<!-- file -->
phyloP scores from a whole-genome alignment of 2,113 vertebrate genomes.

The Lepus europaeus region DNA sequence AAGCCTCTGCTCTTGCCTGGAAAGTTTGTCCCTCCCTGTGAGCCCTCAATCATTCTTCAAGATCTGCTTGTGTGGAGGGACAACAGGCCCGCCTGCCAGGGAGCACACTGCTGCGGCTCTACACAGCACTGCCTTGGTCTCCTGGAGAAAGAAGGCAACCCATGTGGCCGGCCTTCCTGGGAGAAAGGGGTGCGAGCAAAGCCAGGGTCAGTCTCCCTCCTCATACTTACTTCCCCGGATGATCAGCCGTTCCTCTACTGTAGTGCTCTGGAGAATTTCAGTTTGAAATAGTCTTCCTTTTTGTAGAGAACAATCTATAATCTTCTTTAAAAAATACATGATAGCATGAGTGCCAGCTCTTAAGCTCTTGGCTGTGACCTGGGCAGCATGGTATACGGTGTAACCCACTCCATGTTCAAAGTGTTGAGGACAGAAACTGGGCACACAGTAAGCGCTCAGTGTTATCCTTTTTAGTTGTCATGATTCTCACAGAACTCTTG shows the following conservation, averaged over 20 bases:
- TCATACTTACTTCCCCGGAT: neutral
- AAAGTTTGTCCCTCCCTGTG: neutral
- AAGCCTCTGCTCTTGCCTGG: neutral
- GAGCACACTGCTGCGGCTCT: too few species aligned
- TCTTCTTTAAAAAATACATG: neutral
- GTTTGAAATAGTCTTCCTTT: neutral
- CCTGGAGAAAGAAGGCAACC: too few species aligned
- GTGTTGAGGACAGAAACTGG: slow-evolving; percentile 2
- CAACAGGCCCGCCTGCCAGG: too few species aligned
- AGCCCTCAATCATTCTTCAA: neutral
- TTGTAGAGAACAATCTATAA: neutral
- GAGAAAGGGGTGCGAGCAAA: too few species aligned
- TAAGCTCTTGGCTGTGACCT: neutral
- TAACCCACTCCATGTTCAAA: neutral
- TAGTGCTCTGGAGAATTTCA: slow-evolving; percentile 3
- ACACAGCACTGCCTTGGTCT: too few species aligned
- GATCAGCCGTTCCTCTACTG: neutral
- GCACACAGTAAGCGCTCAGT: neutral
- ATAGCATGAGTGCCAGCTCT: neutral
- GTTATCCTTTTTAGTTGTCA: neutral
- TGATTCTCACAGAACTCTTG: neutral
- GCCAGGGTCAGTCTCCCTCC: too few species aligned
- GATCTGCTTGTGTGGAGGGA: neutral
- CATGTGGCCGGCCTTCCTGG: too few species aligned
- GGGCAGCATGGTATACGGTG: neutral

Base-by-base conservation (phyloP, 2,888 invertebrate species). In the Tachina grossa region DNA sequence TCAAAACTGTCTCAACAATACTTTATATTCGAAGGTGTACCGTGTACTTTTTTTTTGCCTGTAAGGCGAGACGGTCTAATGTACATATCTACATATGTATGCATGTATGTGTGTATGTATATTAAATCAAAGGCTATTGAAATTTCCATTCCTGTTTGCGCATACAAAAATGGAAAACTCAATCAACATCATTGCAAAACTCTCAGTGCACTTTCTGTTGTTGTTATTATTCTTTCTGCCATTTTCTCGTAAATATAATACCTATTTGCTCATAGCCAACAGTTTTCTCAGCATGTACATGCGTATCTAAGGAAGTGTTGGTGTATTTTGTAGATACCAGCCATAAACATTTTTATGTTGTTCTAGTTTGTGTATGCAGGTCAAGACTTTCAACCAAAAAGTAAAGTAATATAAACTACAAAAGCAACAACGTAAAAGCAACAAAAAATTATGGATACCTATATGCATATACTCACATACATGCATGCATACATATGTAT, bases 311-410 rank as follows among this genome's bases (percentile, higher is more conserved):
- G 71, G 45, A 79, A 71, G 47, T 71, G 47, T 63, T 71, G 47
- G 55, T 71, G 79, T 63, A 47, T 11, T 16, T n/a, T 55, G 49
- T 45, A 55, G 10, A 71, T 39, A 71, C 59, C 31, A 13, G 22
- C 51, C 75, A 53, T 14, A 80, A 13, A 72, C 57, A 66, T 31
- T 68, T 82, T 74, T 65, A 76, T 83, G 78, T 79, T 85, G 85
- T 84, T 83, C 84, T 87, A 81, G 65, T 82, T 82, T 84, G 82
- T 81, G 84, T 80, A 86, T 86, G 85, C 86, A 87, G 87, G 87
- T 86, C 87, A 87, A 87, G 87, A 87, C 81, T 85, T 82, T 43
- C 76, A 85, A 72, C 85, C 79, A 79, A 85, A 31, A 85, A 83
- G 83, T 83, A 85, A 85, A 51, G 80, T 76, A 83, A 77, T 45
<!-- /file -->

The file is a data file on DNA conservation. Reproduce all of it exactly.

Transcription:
phyloP scores from a whole-genome alignment of 2,113 vertebrate genomes.

The Lepus europaeus region DNA sequence AAGCCTCTGCTCTTGCCTGGAAAGTTTGTCCCTCCCTGTGAGCCCTCAATCATTCTTCAAGATCTGCTTGTGTGGAGGGACAACAGGCCCGCCTGCCAGGGAGCACACTGCTGCGGCTCTACACAGCACTGCCTTGGTCTCCTGGAGAAAGAAGGCAACCCATGTGGCCGGCCTTCCTGGGAGAAAGGGGTGCGAGCAAAGCCAGGGTCAGTCTCCCTCCTCATACTTACTTCCCCGGATGATCAGCCGTTCCTCTACTGTAGTGCTCTGGAGAATTTCAGTTTGAAATAGTCTTCCTTTTTGTAGAGAACAATCTATAATCTTCTTTAAAAAATACATGATAGCATGAGTGCCAGCTCTTAAGCTCTTGGCTGTGACCTGGGCAGCATGGTATACGGTGTAACCCACTCCATGTTCAAAGTGTTGAGGACAGAAACTGGGCACACAGTAAGCGCTCAGTGTTATCCTTTTTAGTTGTCATGATTCTCACAGAACTCTTG shows the following conservation, averaged over 20 bases:
- TCATACTTACTTCCCCGGAT: neutral
- AAAGTTTGTCCCTCCCTGTG: neutral
- AAGCCTCTGCTCTTGCCTGG: neutral
- GAGCACACTGCTGCGGCTCT: too few species aligned
- TCTTCTTTAAAAAATACATG: neutral
- GTTTGAAATAGTCTTCCTTT: neutral
- CCTGGAGAAAGAAGGCAACC: too few species aligned
- GTGTTGAGGACAGAAACTGG: slow-evolving; percentile 2
- CAACAGGCCCGCCTGCCAGG: too few species aligned
- AGCCCTCAATCATTCTTCAA: neutral
- TTGTAGAGAACAATCTATAA: neutral
- GAGAAAGGGGTGCGAGCAAA: too few species aligned
- TAAGCTCTTGGCTGTGACCT: neutral
- TAACCCACTCCATGTTCAAA: neutral
- TAGTGCTCTGGAGAATTTCA: slow-evolving; percentile 3
- ACACAGCACTGCCTTGGTCT: too few species aligned
- GATCAGCCGTTCCTCTACTG: neutral
- GCACACAGTAAGCGCTCAGT: neutral
- ATAGCATGAGTGCCAGCTCT: neutral
- GTTATCCTTTTTAGTTGTCA: neutral
- TGATTCTCACAGAACTCTTG: neutral
- GCCAGGGTCAGTCTCCCTCC: too few species aligned
- GATCTGCTTGTGTGGAGGGA: neutral
- CATGTGGCCGGCCTTCCTGG: too few species aligned
- GGGCAGCATGGTATACGGTG: neutral

Base-by-base conservation (phyloP, 2,888 invertebrate species). In the Tachina grossa region DNA sequence TCAAAACTGTCTCAACAATACTTTATATTCGAAGGTGTACCGTGTACTTTTTTTTTGCCTGTAAGGCGAGACGGTCTAATGTACATATCTACATATGTATGCATGTATGTGTGTATGTATATTAAATCAAAGGCTATTGAAATTTCCATTCCTGTTTGCGCATACAAAAATGGAAAACTCAATCAACATCATTGCAAAACTCTCAGTGCACTTTCTGTTGTTGTTATTATTCTTTCTGCCATTTTCTCGTAAATATAATACCTATTTGCTCATAGCCAACAGTTTTCTCAGCATGTACATGCGTATCTAAGGAAGTGTTGGTGTATTTTGTAGATACCAGCCATAAACATTTTTATGTTGTTCTAGTTTGTGTATGCAGGTCAAGACTTTCAACCAAAAAGTAAAGTAATATAAACTACAAAAGCAACAACGTAAAAGCAACAAAAAATTATGGATACCTATATGCATATACTCACATACATGCATGCATACATATGTAT, bases 311-410 rank as follows among this genome's bases (percentile, higher is more conserved):
- G 71, G 45, A 79, A 71, G 47, T 71, G 47, T 63, T 71, G 47
- G 55, T 71, G 79, T 63, A 47, T 11, T 16, T n/a, T 55, G 49
- T 45, A 55, G 10, A 71, T 39, A 71, C 59, C 31, A 13, G 22
- C 51, C 75, A 53, T 14, A 80, A 13, A 72, C 57, A 66, T 31
- T 68, T 82, T 74, T 65, A 76, T 83, G 78, T 79, T 85, G 85
- T 84, T 83, C 84, T 87, A 81, G 65, T 82, T 82, T 84, G 82
- T 81, G 84, T 80, A 86, T 86, G 85, C 86, A 87, G 87, G 87
- T 86, C 87, A 87, A 87, G 87, A 87, C 81, T 85, T 82, T 43
- C 76, A 85, A 72, C 85, C 79, A 79, A 85, A 31, A 85, A 83
- G 83, T 83, A 85, A 85, A 51, G 80, T 76, A 83, A 77, T 45